Monitoring a well's production to review its viability or prevent loss of the well is not a simple proposition. The output of such wells usually includes not only oil, but, also natural gas, water, and other substances. It is not desirable to invest in continued operation of an oil well that is yielding only water. More importantly, a formerly oil-producing well beginning to increasingly yield water may indicate a serious problem. If the problem is left untreated, the well could be lost.
A flow meter alone may indicate that the well is producing when, in fact, the well is producing only water. As a result, a more precise form of monitoring is desired. Unfortunately, valuable oil can exist in many different consistencies ranging from a prototypical thick, black crude to a very thin, gasoline-like fluid. Thus, successfully augmenting the flow meter to determine production of oil is not as simple as gauging the thickness of a flow of fluid being produced. An accurate assessment of the percentage of the water contained in the flow of fluid, known as a “water cut,” is desired to be able to actually assess the well's production.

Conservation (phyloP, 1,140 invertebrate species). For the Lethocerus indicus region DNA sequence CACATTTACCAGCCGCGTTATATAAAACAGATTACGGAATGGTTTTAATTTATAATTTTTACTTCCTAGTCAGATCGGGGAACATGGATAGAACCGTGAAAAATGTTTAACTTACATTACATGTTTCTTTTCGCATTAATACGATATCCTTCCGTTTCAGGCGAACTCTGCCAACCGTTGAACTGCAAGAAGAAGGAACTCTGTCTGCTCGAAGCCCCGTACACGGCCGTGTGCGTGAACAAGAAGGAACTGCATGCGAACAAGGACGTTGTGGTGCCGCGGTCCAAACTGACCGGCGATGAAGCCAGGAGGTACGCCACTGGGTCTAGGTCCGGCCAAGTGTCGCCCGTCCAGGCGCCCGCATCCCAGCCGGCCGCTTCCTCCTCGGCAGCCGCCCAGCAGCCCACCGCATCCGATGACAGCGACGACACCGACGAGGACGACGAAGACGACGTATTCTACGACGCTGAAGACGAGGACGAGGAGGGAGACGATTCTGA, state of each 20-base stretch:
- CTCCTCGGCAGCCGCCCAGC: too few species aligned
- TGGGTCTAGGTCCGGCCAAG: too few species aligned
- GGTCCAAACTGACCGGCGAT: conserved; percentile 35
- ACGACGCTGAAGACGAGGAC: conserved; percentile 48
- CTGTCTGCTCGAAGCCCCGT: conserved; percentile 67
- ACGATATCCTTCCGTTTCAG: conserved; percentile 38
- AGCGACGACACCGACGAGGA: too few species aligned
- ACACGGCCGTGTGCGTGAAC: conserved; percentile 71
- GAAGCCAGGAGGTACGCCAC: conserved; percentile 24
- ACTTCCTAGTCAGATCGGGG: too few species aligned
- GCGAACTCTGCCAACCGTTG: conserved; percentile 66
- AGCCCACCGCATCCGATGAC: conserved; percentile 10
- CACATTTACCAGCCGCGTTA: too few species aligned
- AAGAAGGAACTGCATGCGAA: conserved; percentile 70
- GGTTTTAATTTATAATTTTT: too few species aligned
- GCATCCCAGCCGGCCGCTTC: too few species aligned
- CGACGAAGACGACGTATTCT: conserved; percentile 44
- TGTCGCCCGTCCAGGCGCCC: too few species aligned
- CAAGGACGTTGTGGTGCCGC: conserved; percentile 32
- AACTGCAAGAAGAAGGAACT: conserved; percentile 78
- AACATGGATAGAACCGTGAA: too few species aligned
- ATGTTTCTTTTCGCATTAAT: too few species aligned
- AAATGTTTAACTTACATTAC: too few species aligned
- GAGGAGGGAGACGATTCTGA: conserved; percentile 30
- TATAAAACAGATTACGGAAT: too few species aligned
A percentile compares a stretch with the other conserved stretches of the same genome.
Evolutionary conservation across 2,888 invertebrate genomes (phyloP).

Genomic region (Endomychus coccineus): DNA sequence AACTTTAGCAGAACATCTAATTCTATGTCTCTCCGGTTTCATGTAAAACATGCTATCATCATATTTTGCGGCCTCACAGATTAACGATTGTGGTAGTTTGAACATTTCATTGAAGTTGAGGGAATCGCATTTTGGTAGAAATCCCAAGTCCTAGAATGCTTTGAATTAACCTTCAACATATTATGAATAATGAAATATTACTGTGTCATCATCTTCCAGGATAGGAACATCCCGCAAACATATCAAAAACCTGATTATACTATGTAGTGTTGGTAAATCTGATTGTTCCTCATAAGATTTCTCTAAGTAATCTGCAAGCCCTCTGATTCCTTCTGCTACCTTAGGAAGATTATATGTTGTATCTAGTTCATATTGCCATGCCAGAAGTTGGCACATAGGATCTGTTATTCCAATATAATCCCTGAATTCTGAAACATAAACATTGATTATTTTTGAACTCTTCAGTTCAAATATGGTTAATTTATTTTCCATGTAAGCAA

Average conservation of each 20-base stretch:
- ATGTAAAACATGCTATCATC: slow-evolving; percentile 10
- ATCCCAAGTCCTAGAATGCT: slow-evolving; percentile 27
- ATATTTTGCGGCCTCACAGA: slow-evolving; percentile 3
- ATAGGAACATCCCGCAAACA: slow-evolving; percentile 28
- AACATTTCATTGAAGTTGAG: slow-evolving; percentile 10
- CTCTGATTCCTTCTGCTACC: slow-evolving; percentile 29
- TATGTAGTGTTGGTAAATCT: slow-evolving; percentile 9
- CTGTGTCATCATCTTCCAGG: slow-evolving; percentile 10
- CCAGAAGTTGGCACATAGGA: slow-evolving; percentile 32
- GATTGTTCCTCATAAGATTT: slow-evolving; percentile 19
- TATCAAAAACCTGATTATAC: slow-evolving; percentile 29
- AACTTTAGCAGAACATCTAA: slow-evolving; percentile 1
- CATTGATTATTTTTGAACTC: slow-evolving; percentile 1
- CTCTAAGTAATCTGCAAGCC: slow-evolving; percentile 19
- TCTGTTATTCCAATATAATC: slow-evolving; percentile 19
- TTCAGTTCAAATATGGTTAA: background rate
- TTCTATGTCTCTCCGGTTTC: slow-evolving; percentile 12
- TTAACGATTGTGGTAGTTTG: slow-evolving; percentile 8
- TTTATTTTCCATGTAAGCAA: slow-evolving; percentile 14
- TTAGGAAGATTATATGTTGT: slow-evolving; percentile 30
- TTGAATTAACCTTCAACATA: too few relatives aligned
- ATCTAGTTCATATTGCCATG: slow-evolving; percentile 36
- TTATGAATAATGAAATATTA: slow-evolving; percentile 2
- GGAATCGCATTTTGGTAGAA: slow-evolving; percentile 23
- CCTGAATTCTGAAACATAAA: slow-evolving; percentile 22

To address this need, a number of different technologies have been devised to measure oil production. Unfortunately, these technologies tend to involve devices that are expensive, large, delicate, and highly sophisticated. For example, oil measuring devices using gamma rays or microwaves can monitor a flow of fluid drawn from a well and accurately gauge the amount of oil contained in that flow. Unfortunately, these devices also present a number of drawbacks, foremost of which is that these devices tend to be very expensive. As a result, it is not practical to acquire such a device for each well to continually monitor the well's production. Typically, these advices are moved around to periodically spot-check various wells. Moving these devices around in itself is a problem because the equipment is large and heavy, and must be carried by truck from site to site. Unfortunately, by the time a well is due for spot-check and the equipment is moved on-site, a permanent problem may have arisen resulting in the well already having been lost.